Plague Upon the Land                                                                                                           

Politics Do Not a Banquet Make                                                                                               

The Poverty Complex                                                                                                                       

Previnoba and Partipative Approach to Rural Forestry                                                           

Praying for Rain                                                                                                                       

Quand les etoiles rencontrent la Mer                                                                                   


Race to Save the Planet Series                                                                                               

Rain Song (from The Lost World of the Kalahari Series)                                                           

Rivers of Sand                                                                                                              

Roots of Hunger                                                                                                            

Sango Malo                                                                                                                              

Season of Hope                                                                                                             

Sex, Lemurs and Holes in the Sky, 1993                                                                                   

Sidet (Forced Exile)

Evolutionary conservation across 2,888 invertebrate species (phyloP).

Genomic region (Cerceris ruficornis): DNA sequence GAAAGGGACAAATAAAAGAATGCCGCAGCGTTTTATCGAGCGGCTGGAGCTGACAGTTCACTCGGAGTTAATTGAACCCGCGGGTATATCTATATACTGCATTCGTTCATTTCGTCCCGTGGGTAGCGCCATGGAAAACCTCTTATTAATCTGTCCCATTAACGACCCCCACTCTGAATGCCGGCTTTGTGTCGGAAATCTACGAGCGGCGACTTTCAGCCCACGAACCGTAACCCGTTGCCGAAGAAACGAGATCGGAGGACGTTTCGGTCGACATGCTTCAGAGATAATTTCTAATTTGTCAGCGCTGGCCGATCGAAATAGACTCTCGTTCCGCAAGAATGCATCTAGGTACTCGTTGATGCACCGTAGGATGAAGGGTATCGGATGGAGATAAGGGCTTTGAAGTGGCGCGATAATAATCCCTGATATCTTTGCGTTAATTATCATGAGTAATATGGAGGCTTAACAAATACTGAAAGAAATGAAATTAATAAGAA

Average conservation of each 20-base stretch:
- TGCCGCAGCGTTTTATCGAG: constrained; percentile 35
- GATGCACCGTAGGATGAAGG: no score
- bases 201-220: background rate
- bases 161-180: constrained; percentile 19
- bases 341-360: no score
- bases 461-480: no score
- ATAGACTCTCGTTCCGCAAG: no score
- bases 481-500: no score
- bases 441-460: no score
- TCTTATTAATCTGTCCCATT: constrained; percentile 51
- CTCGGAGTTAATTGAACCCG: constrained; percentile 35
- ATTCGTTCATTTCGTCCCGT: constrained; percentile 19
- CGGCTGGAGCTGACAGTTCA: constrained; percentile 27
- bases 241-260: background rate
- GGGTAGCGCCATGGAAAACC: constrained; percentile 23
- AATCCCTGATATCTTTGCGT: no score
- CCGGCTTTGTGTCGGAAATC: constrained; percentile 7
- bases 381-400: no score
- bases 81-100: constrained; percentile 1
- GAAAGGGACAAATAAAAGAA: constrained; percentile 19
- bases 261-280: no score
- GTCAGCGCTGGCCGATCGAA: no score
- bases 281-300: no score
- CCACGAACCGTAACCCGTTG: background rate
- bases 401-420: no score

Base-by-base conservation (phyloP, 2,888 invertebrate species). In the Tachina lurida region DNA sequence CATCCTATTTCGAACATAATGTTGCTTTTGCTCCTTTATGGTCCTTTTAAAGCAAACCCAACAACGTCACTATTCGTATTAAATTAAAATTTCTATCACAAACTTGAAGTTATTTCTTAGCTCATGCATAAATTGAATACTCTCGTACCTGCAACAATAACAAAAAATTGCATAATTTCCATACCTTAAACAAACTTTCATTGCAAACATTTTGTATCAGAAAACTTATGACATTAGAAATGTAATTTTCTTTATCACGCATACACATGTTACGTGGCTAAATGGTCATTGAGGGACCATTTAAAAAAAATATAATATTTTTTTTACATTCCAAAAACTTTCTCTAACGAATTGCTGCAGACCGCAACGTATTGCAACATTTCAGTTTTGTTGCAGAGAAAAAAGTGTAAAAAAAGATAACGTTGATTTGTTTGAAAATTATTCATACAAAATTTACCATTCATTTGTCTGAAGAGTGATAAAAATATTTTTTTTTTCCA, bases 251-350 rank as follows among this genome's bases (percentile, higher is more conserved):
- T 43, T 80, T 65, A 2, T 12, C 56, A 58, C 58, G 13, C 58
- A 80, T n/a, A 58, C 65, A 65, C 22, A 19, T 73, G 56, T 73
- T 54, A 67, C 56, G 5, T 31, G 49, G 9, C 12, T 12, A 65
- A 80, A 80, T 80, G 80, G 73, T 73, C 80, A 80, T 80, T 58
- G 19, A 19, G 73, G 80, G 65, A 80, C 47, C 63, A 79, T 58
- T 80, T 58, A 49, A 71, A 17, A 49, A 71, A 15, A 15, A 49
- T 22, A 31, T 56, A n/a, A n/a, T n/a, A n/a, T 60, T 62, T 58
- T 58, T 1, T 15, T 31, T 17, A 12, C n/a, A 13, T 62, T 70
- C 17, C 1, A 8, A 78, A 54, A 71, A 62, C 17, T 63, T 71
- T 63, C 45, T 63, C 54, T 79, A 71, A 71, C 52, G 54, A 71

South Africa: The Wasted Land                                                                                               

Spoils of War                                                                                                                            

Ta Dona                                                                                                                                   

These Hands                                                                                                                             

Tree Planting in Mozambique                                                                                               

Under the Baobab Tree                                                                                                           


Yaaba Soore                                                                                                                             

Zan Boko                                                                                                                                 

Zimbabwe: Talking Stones                                                                                                           

Zimbabwe: Tourism Along the Zambezi River


C. Distributor Information                                                                                                    


D. Supplimental Information

Africa On-Line                                                                                                              

Internet Resources for Africa and African Studies                                                              Environment-Related Websites                                                                                              





            1.  Mbye B. Cham, Introduction, in Imruh Bakari and M.B. Cham ed. African Experiences of Cinema (London: British Film Institute, 1996)


2   Dickson Eyoh, Teaching Culture and Politics with African Cinema, in J. Parpart & M. Bastian eds.  Great Ideas for Teaching About Africa (Boulder: Lynne Rienner, 1999)


3.  Joel Samoff, Tarzan, Terrs, and Liberation: A Challenge to Teachers Using Films on Africa, in Teaching Poltical Science 8 (1) 1980 pp 41 -60


4.  D.J. Campbell & J.M. Olson, Environment and Development in Kenya: Flying the Kite in Kajiado District, in Centennial Review, 35 (2) 1991 pp 295-314.


5.  David J. Campbell, Land as Ours, Land as Mine: Economic, Political & Ecological Marginalization in Kajiado District, in T. Spear & R. Waller eds Being Maasai (London: James Curry, 1993.


6.  M.P. Simbotwe, African Realities and Western Expectations, in D. Lewis & N. Carter eds. Voices from Africa: Local Perspectives on Conservation (Washington DC: World Wildlife Fund, 1993.